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City of Wilmington removes Columbus, Caesar Rodney statues

By Christy Fleming, Town Square Delaware

As social unrest over the death of George Floyd continues in cities across the country, people have formed citizen groups calling for the removal of monuments and statues honoring Confederate figures, slave owners and Christopher Columbus.

On June 13, the City of Wilmington removed the statue of Christopher Columbus on Pennsylvania Avenue, and later that afternoon removed the Caesar Rodney statue from Rodney Square.

Mayor Purzycki said the statues are being removed and stored “so there can be an overdue discussion about the public display of historical figures and events.” The mayor’s office said it has been monitoring social media posts indicating that individuals and groups were poised this weekend to damage or remove the statues.

This week statues of the European explorer have been torn down, defaced or decapitated in cities like Boston, Richmond and Minneapolis following calls by groups who say Columbus was responsible for destroying and enslaving indigenous people.

On Wednesday evening, a new group formed on Facebook calling for the removal of the statue across from Ursuline Academy.

Joe Sielski founded the Facebook group called, “It’s time to remove the Columbus statue (Wilmington, DE).” He said of the statue’s removal today, “It’s an important step for the community. People who truly understood his history saw his presence as a threat. From the Indigenous American perspective, he was not a hero; and they look on his visage with disdain and resentment. I think it’s important that that is addressed. His removal today is the appropriate atonement.”

Someone shared a Facebook live of the Christopher Columbus statue coming down this morning in Wilmington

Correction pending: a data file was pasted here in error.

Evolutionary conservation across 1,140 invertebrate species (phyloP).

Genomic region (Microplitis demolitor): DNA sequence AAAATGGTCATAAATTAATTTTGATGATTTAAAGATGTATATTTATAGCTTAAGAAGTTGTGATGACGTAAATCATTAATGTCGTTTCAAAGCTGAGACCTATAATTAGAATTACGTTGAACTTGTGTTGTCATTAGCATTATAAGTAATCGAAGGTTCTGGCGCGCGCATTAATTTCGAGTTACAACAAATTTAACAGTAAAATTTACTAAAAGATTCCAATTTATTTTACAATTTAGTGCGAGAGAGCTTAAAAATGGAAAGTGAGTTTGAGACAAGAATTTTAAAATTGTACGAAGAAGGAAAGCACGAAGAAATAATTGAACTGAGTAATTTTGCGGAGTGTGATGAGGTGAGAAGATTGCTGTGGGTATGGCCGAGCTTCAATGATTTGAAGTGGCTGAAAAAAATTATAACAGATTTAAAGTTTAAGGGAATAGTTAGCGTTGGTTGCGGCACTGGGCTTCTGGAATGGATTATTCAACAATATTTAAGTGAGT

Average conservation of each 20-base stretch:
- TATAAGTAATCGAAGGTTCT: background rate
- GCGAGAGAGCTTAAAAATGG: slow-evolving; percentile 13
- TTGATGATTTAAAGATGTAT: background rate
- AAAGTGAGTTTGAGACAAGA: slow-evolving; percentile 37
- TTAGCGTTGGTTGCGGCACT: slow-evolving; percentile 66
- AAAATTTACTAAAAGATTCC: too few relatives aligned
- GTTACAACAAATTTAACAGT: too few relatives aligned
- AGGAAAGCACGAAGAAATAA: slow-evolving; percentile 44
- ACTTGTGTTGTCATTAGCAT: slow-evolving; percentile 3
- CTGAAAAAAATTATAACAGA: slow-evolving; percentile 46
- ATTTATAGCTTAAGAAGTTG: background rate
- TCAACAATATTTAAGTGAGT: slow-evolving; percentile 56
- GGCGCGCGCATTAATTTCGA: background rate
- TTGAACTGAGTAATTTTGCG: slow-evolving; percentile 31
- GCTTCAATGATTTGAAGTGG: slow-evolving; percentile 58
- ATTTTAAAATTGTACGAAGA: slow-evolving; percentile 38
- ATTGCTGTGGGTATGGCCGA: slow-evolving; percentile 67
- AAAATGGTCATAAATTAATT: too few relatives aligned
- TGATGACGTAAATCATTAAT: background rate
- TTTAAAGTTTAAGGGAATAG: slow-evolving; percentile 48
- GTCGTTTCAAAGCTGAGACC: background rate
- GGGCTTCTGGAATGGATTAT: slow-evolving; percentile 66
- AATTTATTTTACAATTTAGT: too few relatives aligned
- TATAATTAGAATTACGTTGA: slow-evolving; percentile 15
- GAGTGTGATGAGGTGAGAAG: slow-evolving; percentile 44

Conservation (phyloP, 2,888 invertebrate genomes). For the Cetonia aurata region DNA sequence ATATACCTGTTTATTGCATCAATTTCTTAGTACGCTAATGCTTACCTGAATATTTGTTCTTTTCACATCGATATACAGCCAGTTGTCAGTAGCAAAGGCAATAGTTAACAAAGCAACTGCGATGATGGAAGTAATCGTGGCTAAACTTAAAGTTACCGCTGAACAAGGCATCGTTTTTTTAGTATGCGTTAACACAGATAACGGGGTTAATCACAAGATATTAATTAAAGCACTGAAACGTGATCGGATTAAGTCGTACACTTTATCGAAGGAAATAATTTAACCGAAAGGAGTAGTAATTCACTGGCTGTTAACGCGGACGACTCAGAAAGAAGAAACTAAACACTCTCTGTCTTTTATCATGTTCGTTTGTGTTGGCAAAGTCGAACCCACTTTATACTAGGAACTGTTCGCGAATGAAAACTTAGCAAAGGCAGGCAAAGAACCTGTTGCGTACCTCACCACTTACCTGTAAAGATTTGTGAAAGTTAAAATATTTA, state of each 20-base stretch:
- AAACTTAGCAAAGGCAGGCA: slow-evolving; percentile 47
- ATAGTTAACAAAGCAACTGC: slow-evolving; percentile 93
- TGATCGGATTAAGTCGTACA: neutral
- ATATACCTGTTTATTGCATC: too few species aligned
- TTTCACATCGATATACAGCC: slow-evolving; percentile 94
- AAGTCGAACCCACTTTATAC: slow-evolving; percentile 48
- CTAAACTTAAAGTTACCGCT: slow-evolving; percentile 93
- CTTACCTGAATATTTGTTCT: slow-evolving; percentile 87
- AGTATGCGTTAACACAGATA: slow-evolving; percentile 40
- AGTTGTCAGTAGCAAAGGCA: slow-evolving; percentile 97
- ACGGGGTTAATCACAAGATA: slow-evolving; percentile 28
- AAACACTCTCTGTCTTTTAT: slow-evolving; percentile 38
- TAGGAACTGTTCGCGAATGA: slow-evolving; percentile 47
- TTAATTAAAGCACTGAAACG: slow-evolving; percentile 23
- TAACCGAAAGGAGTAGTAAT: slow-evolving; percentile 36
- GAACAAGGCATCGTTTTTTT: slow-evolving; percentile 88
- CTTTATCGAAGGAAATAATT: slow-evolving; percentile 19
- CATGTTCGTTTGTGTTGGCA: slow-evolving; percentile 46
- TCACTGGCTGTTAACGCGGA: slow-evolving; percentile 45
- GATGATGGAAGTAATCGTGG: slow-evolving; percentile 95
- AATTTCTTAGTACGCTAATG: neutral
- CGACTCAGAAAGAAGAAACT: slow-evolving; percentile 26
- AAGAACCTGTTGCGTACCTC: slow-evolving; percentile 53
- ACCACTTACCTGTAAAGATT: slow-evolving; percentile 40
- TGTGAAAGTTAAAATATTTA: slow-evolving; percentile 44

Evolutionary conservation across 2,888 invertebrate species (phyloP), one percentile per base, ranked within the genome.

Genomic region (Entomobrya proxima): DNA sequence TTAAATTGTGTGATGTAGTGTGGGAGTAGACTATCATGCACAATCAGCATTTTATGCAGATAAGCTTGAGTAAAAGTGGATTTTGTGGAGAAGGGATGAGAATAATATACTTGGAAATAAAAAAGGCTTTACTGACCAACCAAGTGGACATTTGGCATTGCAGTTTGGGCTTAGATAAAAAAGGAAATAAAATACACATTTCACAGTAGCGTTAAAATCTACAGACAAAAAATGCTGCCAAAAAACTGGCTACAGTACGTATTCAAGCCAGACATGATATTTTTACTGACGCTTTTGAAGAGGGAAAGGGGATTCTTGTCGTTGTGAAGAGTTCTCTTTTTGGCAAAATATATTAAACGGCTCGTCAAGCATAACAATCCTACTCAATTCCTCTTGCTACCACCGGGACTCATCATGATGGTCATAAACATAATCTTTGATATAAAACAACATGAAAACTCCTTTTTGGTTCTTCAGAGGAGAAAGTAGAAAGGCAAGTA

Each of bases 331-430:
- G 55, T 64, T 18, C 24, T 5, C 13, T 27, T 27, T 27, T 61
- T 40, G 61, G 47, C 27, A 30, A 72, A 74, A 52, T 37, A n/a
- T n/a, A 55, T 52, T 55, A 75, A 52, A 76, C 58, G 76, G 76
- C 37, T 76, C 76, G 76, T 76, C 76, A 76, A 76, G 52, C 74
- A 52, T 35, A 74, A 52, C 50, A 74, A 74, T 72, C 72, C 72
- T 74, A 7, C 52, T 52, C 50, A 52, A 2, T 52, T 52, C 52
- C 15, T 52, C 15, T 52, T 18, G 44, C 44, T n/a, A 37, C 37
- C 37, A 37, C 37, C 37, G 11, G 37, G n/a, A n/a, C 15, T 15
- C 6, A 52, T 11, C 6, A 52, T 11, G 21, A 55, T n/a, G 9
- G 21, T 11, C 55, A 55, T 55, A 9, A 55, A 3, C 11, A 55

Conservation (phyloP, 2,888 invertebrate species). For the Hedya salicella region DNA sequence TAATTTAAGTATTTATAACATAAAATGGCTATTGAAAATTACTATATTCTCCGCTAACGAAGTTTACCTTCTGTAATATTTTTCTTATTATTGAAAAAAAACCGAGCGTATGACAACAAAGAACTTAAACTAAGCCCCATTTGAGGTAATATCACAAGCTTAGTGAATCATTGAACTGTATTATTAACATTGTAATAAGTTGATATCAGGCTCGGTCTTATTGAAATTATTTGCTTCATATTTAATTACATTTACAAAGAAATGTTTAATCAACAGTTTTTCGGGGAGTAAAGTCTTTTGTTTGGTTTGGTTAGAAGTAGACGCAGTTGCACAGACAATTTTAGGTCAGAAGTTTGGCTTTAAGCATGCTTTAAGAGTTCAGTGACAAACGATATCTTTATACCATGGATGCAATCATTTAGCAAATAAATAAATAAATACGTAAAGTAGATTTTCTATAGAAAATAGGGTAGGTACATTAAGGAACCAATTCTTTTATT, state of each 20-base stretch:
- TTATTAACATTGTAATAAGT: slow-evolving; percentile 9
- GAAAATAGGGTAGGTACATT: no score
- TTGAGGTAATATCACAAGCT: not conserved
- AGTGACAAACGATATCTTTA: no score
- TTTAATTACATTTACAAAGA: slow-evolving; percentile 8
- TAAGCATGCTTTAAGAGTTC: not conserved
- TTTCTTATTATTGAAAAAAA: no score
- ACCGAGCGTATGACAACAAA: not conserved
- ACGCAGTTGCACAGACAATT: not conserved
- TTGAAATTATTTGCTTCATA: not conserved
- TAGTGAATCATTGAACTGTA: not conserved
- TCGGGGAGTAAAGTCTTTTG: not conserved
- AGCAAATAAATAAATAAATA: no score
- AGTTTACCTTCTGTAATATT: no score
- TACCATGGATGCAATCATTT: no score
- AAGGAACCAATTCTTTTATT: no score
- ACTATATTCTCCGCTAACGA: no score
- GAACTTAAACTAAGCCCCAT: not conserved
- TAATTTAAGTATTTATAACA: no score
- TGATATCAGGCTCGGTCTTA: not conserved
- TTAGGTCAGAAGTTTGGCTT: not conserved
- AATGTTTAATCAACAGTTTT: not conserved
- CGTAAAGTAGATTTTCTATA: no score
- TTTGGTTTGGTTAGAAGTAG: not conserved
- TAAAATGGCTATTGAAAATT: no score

In response to the removal of the Columbus statue and the impending removal of the Caesar Rodney monument, Lauren Witzke created a Facebook event page called, “Restore and Protect Our Monuments.” Their gathering took place at the removal of Caesar Rodney in Rodney Square.

On the Facebook page, Witzke said, “Earlier today The Christopher Columbus Statue in Wilmington, DE on Pennsylvania Ave was removed without public debate or discussion. Our City and State leaders continue to cave to the communists mob, who attempt to erase our Nation’s history by removing statues and desecrating memorials.”

“We will be congregating in Rodney Square this evening to protest the removal of the Caesar Rodney Statue. We demand the restoration of all Statues and Memorials. We demand their protection. We demand those who destroy or deface them be prosecuted to the fullest extent of the law.”

In a statement released today, Mayor Purzycki said because memorials, statues, and other public displays are being scrutinized as part of the racial justice reform movement underway throughout America, his office is taking the opportunity while the statues are removed to engage individuals and groups in a discussion with him about their perspectives. 

“We cannot erase history, as painful as it may be, but we can certainly discuss history with each other and determine together what we value and what we feel is appropriate to memorialize,” said Mayor Purzycki.

“We can determine together how we should proceed as a City when it comes to public displays. In this period of awakening for our City, State, and country, we should be listening more to each other and building a more just City and a better America,” said Purzycki.

Rodney, one of Delaware’s founding fathers and signer of the Declaration of Independence, was a slave owner. The statement did not address whether a change of the name of Rodney Square was being considered, and the Mayor’s office has not responded to request for comment.

Delaware for Police Oversight and #NotJustAProtest also responded to today’s events: “While we believe that the removal of both the Christopher Columbus and Caesar Rodney statues is a long-overdue step towards creating a more inclusive environment for all people, we must not forget that those statues are only symbolic in nature. 

“We the people, and all branches of government must continue this progress by committing to dismantling the systemic and institutional injustices  which these statues represent.”

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